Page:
In brief

The case of Hyacinth Developments Pty Ltd v Scenic Rim Regional Council & Ors [2018] QSC 230 concerned two interlocutory applications in respect of a claim by Hyacinth Developments Pty Ltd (Applicant) for negligence against the Scenic Rim Regional Council (Council) and for negligence and a breach of the Trade Practices Act 1974 (Cth) (TPA) against the Applicant's town planning consultants (Town Planners). The first interlocutory application was brought by the Applicant, seeking leave to amend the statement of claim. The second interlocutory application was brought by the Council and the Town Planners, seeking summary judgment or to strike out the second further amended statement of claim.

The Court held that the application for summary judgment sought by the Council and the Town Planners was not appropriate in the circumstances as the Applicant had, in the Court's view, "a real, not fanciful, prospect of success in the action" (at [16]). The Court found that it was appropriate to grant the Applicant leave to amend the statement of claim as the proposed amendments arose out of the same or substantially the same facts that had already been alleged. The Court additionally dismissed the Council's and Town Planners' application for the Applicant's second further amended statement of claim to be struck out.

Background

The Applicant relevantly communicated with the Council about a desire to develop land located at North Tamborine, Queensland. The Applicant alleged that the Council made representations to the Applicant that the development proposal was acceptable and that it could be progressed as a minor change to an existing development approval without the necessity for advertising or public notification.

The Applicant alleged that, in reliance on the representations, it entered into a put and call option deed and settled its purchase of the land on 1 November 2005. Before settlement, the Council had approved two minor change applications and approved a further minor change application made by the Applicant and the Town Planners on 12 December 2006.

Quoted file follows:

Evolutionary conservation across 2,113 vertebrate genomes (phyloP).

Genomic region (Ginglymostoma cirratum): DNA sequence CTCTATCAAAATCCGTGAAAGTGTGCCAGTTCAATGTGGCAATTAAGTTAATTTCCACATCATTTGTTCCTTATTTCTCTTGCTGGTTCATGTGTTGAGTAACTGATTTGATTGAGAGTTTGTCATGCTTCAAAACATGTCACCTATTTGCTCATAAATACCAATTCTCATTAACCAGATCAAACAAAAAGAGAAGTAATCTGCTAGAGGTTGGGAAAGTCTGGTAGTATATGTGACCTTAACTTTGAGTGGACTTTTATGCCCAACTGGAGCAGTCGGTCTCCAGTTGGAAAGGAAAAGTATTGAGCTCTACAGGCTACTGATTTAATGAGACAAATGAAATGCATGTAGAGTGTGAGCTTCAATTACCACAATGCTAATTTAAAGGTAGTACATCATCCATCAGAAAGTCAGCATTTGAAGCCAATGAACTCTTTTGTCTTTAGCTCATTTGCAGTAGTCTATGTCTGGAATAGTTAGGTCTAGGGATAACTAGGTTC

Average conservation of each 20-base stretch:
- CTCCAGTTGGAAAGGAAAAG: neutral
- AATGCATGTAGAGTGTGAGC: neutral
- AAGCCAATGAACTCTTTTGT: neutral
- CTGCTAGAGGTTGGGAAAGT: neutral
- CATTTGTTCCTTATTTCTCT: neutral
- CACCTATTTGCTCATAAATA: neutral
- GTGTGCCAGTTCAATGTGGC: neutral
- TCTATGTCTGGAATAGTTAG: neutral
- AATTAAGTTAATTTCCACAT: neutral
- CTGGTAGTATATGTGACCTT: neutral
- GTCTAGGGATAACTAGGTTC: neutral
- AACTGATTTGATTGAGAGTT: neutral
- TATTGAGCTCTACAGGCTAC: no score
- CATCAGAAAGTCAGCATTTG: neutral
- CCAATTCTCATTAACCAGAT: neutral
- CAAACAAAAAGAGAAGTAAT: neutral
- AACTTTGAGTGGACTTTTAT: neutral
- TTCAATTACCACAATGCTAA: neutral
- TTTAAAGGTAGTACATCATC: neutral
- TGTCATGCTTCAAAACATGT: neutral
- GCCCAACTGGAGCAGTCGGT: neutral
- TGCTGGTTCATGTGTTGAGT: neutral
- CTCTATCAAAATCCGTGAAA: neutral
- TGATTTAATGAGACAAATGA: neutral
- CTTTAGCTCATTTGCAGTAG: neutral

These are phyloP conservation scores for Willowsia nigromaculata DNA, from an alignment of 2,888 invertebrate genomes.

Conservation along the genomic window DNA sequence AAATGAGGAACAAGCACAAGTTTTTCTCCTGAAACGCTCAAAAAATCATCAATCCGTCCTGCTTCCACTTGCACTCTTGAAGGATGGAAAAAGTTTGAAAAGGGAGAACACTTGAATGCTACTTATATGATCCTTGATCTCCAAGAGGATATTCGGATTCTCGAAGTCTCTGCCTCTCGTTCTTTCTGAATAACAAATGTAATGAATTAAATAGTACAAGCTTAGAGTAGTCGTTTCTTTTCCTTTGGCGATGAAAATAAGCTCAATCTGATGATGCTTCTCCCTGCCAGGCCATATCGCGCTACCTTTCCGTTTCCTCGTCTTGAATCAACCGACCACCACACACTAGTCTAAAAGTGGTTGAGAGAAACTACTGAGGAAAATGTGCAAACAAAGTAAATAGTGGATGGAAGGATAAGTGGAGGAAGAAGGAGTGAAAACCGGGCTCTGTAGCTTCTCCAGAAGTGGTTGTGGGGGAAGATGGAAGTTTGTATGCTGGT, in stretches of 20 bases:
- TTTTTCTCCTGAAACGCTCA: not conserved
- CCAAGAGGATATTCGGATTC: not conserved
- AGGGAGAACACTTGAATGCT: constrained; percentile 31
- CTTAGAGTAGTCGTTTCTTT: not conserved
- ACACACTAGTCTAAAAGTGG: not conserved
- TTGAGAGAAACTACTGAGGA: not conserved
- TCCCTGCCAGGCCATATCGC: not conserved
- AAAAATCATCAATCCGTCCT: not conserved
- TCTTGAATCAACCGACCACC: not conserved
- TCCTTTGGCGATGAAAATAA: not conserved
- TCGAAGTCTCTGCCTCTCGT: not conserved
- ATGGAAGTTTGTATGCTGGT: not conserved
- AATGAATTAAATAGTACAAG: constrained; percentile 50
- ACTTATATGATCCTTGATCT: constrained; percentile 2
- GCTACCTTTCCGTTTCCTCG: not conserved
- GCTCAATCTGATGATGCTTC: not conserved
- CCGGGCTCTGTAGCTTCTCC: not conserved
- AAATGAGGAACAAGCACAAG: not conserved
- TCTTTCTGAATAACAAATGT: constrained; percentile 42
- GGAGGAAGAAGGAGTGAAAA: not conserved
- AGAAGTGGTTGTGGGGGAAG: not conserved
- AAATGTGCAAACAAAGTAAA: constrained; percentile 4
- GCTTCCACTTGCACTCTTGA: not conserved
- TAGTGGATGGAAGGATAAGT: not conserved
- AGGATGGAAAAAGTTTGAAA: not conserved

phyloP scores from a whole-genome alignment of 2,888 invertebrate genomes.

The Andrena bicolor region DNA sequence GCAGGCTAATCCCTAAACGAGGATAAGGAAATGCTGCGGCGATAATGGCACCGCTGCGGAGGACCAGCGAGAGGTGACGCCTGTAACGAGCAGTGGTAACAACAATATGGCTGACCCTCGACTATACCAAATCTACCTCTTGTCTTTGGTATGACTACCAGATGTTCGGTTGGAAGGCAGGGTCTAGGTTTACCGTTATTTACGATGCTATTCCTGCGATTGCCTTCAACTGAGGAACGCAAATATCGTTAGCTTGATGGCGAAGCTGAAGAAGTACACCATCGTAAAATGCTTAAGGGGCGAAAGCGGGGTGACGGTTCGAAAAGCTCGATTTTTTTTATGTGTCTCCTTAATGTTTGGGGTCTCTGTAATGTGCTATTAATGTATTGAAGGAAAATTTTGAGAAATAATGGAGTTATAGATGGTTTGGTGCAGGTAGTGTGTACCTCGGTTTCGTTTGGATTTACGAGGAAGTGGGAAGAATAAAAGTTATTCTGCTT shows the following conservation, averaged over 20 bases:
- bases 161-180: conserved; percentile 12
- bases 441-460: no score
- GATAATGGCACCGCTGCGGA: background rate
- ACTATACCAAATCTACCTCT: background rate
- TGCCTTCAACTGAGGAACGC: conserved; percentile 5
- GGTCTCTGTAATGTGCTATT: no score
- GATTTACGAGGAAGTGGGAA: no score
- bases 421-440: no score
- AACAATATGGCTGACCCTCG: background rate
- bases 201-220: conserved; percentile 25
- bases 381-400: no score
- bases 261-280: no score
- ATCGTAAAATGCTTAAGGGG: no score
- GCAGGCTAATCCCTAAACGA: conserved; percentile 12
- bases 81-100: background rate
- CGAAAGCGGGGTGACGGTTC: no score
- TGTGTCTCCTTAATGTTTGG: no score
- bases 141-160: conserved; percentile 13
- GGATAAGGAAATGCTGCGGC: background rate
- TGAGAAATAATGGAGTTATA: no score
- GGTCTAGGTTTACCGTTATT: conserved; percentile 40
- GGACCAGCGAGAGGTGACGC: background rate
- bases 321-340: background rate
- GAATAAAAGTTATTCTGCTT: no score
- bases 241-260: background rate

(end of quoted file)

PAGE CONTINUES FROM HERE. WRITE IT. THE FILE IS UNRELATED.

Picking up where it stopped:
Unbeknownst to the Applicant, there had been active public opposition to earlier proposals to develop the land led by a community group, "Tamborine Mountain Progress Association Incorporated".  

The Tamborine Mountain Progress Association Incorporated became aware of the proposed development and commenced proceedings in the Planning and Environment Court to object to the proposed development. In those proceedings, the Council conceded that approving the minor change applications were beyond its power as they constituted development requiring an impact assessable development application. 

Tamborine Mountain Progress Association Incorporated was ultimately successful in its objection and the Planning and Environment Court made declarations that the approvals were beyond power and had no lawful effect. The Applicant in 2009 lost its financial support for the proposed development and in doing so went into liquidation, sold the land and could not apply for new development approvals.

In coming out of external administration and restoring its original director in 2015, the Applicant commenced proceedings seeking damages for negligence against the Council. The Applicant also pursued damages for negligence and breach of the TPA against the Town Planners as the Applicant alleged that they had, at relevant times, given advice to the Applicant in relation to the purchase of the subject land and the proposed development. 

Application to amend statement of claim

The Court allowed the Applicant's application for leave to further amend its statement of claim and considered the following issues in making that finding:

1. whether a summary judgment should be allowed in relation to:

(a) whether the Applicant's action was brought "out of time" and;

(b) whether the Applicant had a real prospect of succeeding in the claim;